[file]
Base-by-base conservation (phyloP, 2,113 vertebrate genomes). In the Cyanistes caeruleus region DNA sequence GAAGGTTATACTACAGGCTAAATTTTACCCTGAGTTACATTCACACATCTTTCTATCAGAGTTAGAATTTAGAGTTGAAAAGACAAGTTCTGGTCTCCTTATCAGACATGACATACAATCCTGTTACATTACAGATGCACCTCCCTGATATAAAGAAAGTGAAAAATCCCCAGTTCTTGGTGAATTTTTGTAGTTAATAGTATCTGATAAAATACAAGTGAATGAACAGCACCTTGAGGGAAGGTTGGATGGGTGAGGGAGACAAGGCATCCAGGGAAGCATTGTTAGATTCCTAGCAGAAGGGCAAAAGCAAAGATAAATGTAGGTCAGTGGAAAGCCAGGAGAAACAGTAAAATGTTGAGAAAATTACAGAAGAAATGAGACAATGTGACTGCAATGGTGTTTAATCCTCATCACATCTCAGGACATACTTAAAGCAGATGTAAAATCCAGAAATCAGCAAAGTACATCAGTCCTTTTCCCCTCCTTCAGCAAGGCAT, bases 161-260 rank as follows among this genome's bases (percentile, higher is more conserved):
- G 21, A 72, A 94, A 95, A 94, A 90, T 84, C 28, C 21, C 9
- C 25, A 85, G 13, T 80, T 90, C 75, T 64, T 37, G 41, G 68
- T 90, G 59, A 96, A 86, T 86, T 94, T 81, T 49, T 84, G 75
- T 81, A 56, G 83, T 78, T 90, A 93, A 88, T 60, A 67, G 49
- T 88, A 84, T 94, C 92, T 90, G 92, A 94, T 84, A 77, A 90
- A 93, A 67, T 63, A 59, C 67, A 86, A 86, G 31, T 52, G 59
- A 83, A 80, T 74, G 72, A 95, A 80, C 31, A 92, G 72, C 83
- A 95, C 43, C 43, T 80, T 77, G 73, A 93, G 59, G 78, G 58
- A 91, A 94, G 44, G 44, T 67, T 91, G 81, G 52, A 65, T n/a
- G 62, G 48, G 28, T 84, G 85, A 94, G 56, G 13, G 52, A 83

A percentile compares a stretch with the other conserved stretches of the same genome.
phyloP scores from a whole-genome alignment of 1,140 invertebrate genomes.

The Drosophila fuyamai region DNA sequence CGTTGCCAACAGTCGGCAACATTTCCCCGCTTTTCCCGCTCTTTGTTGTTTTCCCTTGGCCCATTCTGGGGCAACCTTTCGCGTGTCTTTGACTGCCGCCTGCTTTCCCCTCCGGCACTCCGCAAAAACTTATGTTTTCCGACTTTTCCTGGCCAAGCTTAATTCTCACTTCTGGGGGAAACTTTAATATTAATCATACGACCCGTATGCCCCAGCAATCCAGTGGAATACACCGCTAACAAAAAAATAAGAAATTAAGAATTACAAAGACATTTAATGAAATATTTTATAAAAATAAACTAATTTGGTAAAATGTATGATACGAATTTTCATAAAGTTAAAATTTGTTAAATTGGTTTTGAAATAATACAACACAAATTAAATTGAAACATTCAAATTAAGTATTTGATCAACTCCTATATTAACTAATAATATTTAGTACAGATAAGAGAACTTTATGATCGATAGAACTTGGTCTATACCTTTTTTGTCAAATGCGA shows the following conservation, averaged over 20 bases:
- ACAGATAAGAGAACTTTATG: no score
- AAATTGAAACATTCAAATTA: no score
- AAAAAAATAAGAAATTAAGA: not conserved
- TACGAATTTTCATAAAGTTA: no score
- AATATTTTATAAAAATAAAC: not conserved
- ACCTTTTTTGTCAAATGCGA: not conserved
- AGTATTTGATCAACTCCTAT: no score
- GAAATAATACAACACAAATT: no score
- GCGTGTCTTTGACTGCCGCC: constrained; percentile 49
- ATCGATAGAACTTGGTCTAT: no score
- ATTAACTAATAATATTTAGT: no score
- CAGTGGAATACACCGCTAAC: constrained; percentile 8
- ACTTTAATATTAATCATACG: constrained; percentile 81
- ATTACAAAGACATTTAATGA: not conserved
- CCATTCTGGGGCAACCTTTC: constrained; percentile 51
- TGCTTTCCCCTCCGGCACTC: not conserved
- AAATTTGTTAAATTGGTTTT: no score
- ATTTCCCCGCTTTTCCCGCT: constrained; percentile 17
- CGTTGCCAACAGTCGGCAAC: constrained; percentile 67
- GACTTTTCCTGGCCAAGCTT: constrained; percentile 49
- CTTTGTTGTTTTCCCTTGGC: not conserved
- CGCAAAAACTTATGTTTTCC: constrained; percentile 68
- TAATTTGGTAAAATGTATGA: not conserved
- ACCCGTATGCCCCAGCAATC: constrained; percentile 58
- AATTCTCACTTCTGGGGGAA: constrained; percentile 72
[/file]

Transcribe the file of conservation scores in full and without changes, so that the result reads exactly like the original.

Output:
Base-by-base conservation (phyloP, 2,113 vertebrate genomes). In the Cyanistes caeruleus region DNA sequence GAAGGTTATACTACAGGCTAAATTTTACCCTGAGTTACATTCACACATCTTTCTATCAGAGTTAGAATTTAGAGTTGAAAAGACAAGTTCTGGTCTCCTTATCAGACATGACATACAATCCTGTTACATTACAGATGCACCTCCCTGATATAAAGAAAGTGAAAAATCCCCAGTTCTTGGTGAATTTTTGTAGTTAATAGTATCTGATAAAATACAAGTGAATGAACAGCACCTTGAGGGAAGGTTGGATGGGTGAGGGAGACAAGGCATCCAGGGAAGCATTGTTAGATTCCTAGCAGAAGGGCAAAAGCAAAGATAAATGTAGGTCAGTGGAAAGCCAGGAGAAACAGTAAAATGTTGAGAAAATTACAGAAGAAATGAGACAATGTGACTGCAATGGTGTTTAATCCTCATCACATCTCAGGACATACTTAAAGCAGATGTAAAATCCAGAAATCAGCAAAGTACATCAGTCCTTTTCCCCTCCTTCAGCAAGGCAT, bases 161-260 rank as follows among this genome's bases (percentile, higher is more conserved):
- G 21, A 72, A 94, A 95, A 94, A 90, T 84, C 28, C 21, C 9
- C 25, A 85, G 13, T 80, T 90, C 75, T 64, T 37, G 41, G 68
- T 90, G 59, A 96, A 86, T 86, T 94, T 81, T 49, T 84, G 75
- T 81, A 56, G 83, T 78, T 90, A 93, A 88, T 60, A 67, G 49
- T 88, A 84, T 94, C 92, T 90, G 92, A 94, T 84, A 77, A 90
- A 93, A 67, T 63, A 59, C 67, A 86, A 86, G 31, T 52, G 59
- A 83, A 80, T 74, G 72, A 95, A 80, C 31, A 92, G 72, C 83
- A 95, C 43, C 43, T 80, T 77, G 73, A 93, G 59, G 78, G 58
- A 91, A 94, G 44, G 44, T 67, T 91, G 81, G 52, A 65, T n/a
- G 62, G 48, G 28, T 84, G 85, A 94, G 56, G 13, G 52, A 83

A percentile compares a stretch with the other conserved stretches of the same genome.
phyloP scores from a whole-genome alignment of 1,140 invertebrate genomes.

The Drosophila fuyamai region DNA sequence CGTTGCCAACAGTCGGCAACATTTCCCCGCTTTTCCCGCTCTTTGTTGTTTTCCCTTGGCCCATTCTGGGGCAACCTTTCGCGTGTCTTTGACTGCCGCCTGCTTTCCCCTCCGGCACTCCGCAAAAACTTATGTTTTCCGACTTTTCCTGGCCAAGCTTAATTCTCACTTCTGGGGGAAACTTTAATATTAATCATACGACCCGTATGCCCCAGCAATCCAGTGGAATACACCGCTAACAAAAAAATAAGAAATTAAGAATTACAAAGACATTTAATGAAATATTTTATAAAAATAAACTAATTTGGTAAAATGTATGATACGAATTTTCATAAAGTTAAAATTTGTTAAATTGGTTTTGAAATAATACAACACAAATTAAATTGAAACATTCAAATTAAGTATTTGATCAACTCCTATATTAACTAATAATATTTAGTACAGATAAGAGAACTTTATGATCGATAGAACTTGGTCTATACCTTTTTTGTCAAATGCGA shows the following conservation, averaged over 20 bases:
- ACAGATAAGAGAACTTTATG: no score
- AAATTGAAACATTCAAATTA: no score
- AAAAAAATAAGAAATTAAGA: not conserved
- TACGAATTTTCATAAAGTTA: no score
- AATATTTTATAAAAATAAAC: not conserved
- ACCTTTTTTGTCAAATGCGA: not conserved
- AGTATTTGATCAACTCCTAT: no score
- GAAATAATACAACACAAATT: no score
- GCGTGTCTTTGACTGCCGCC: constrained; percentile 49
- ATCGATAGAACTTGGTCTAT: no score
- ATTAACTAATAATATTTAGT: no score
- CAGTGGAATACACCGCTAAC: constrained; percentile 8
- ACTTTAATATTAATCATACG: constrained; percentile 81
- ATTACAAAGACATTTAATGA: not conserved
- CCATTCTGGGGCAACCTTTC: constrained; percentile 51
- TGCTTTCCCCTCCGGCACTC: not conserved
- AAATTTGTTAAATTGGTTTT: no score
- ATTTCCCCGCTTTTCCCGCT: constrained; percentile 17
- CGTTGCCAACAGTCGGCAAC: constrained; percentile 67
- GACTTTTCCTGGCCAAGCTT: constrained; percentile 49
- CTTTGTTGTTTTCCCTTGGC: not conserved
- CGCAAAAACTTATGTTTTCC: constrained; percentile 68
- TAATTTGGTAAAATGTATGA: not conserved
- ACCCGTATGCCCCAGCAATC: constrained; percentile 58
- AATTCTCACTTCTGGGGGAA: constrained; percentile 72